Cox Automotive President Stephen Rowley, left, with Grubbs President and owner George Grubbs at the awards ceremony. - IMAGE: Cox Automotive

Cox Automotive President Stephen Rowley, left, with Grubbs President and owner George Grubbs at the awards ceremony.

IMAGE: Cox Automotive

While other automotive dealerships are adopting green practices to save money, Grubbs Family of Dealerships considers sustainability a fundamental part of doing business.

CEO George Grubbs III says that as the fourth generation in the family business, he understands the importance of environmental stewardship. The efforts, he says, uphold the 76-year-old business' legacy for its 415 employees, loyal customers and surrounding communities.

“To leave a lasting legacy, we have to protect what impacts us all—our planet and its resources,” he says.

Transitioning to sustainable practices may seem like an enormous investment, but the Grubbs Family of Dealerships has seen its long-term benefits. The auto group, which represents Acura, Infiniti, Polestar and Volvo brands, has integrated sustainability into its core operations across six locations in Grapevine, Houston and San Antonio, Texas, and Tulsa, Okla.

Grubbs constructs all dealership facilities to meet Leadership in Energy and Environmental Design, or LEED, standards, ensuring energy efficiency and environmental responsibility from the ground up.

“We have been fortunate to remodel every one of our buildings,” Grubbs says. "Throughout our remodeling process, we have embraced green innovations and prioritized sustainability."

He says the company has added energy-efficient LED lighting, recycling programs, electric-vehicle chargers, and water reuse systems to reduce its environmental impact and save on utility costs.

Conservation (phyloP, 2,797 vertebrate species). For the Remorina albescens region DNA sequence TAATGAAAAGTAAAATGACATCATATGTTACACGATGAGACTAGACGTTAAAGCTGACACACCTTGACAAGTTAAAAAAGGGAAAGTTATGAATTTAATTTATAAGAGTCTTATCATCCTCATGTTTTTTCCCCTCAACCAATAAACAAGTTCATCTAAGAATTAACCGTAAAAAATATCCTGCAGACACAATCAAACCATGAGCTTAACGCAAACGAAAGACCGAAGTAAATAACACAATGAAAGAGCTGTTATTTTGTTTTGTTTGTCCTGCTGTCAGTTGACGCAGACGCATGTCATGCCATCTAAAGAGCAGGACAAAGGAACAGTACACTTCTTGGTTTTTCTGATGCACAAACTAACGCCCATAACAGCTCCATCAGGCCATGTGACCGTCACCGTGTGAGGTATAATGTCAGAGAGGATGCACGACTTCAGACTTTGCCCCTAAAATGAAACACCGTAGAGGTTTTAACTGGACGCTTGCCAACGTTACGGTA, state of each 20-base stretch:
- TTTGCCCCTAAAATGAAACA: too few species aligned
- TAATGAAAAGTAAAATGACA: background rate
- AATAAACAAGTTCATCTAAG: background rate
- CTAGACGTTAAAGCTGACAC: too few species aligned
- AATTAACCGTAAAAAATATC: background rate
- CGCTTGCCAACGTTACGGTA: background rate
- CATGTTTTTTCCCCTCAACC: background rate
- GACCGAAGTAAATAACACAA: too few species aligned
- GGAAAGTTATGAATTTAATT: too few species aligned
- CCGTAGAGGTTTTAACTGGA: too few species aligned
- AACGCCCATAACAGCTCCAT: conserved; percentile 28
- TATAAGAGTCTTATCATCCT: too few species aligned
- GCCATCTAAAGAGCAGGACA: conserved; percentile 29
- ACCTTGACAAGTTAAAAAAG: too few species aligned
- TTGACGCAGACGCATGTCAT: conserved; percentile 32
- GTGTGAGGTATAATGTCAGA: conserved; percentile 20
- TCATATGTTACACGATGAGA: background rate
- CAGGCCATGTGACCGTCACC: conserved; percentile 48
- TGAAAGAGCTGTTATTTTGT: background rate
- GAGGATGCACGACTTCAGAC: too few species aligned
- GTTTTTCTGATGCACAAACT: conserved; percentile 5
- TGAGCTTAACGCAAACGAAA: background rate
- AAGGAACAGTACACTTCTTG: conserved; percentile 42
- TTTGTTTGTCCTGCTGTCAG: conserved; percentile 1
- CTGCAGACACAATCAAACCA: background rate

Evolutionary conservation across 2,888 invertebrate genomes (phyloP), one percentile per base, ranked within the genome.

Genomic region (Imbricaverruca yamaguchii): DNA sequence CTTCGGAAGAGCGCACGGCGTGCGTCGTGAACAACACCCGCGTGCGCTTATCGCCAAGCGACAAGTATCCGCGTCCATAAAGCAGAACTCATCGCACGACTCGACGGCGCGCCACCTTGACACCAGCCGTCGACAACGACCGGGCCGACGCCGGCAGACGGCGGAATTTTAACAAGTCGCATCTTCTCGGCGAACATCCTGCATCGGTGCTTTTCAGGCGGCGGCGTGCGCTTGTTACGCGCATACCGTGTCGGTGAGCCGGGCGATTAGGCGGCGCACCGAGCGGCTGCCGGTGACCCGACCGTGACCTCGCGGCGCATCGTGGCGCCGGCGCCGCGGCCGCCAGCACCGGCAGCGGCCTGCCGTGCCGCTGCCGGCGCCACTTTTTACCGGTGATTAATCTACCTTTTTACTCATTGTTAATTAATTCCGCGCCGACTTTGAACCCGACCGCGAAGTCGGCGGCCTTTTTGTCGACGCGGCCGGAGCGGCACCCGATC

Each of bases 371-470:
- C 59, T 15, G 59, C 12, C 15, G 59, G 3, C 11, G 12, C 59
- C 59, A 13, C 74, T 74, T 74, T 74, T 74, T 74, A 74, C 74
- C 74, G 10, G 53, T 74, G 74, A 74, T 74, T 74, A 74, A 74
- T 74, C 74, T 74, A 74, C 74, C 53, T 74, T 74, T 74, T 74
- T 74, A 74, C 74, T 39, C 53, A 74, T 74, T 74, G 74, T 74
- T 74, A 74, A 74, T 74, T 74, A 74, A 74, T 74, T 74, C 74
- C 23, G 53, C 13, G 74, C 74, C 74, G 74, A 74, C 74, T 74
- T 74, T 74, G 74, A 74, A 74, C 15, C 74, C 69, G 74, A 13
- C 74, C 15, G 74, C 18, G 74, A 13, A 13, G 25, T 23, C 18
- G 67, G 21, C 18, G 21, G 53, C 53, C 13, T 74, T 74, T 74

While it says recognition wasn’t its motive for adopting eco-friendly practices, the automotive group was recently commended for them. Cox Automotive honored it with its Leader in Sustainability Award in February. The award recognizes a dealership for outstanding in-dealership sustainability programs related to waste reduction, energy or water conservation, and focused on innovation, creativity and engagement with employees and the community.

Get Rooted in Sustainability

The auto group started its sustainability journey over a decade ago with the renovation of its Infinity Store in Grapevine.

Project designer VLK Architects encouraged Grubbs to pursue LEED certification at the 80,000-square-foot dealership, which encompasses sales, service and parts.

“When we built that building, we were very aware of LEED standards, but we really just built it to be more sustainable from a cost standpoint,” Grubbs says. “Transitioning an existing building into a LEED-certified building is harder than starting from scratch, but it was what we were able to do.”

Grubbs worked with VLK to incorporate sustainability into the project. “Our initial initiatives were LED lighting, automatic light sensors in all offices in the front and back of the house so that lights turn off when there is no movement during the day,” he says. “Though Texas laws require us to keep the lot illuminated at night, we still dim those lights.”

Since then, the group has built new Acura and Volvo stores and updated its Infinity store in San Antonio, incorporating the latest in sustainability into each, Grubbs says, who added that Volvo is requiring its dealerships to achieve net-zero status by 2035. To comply, Grubbs Volvo must report its electric and water usage and establish recycling capabilities.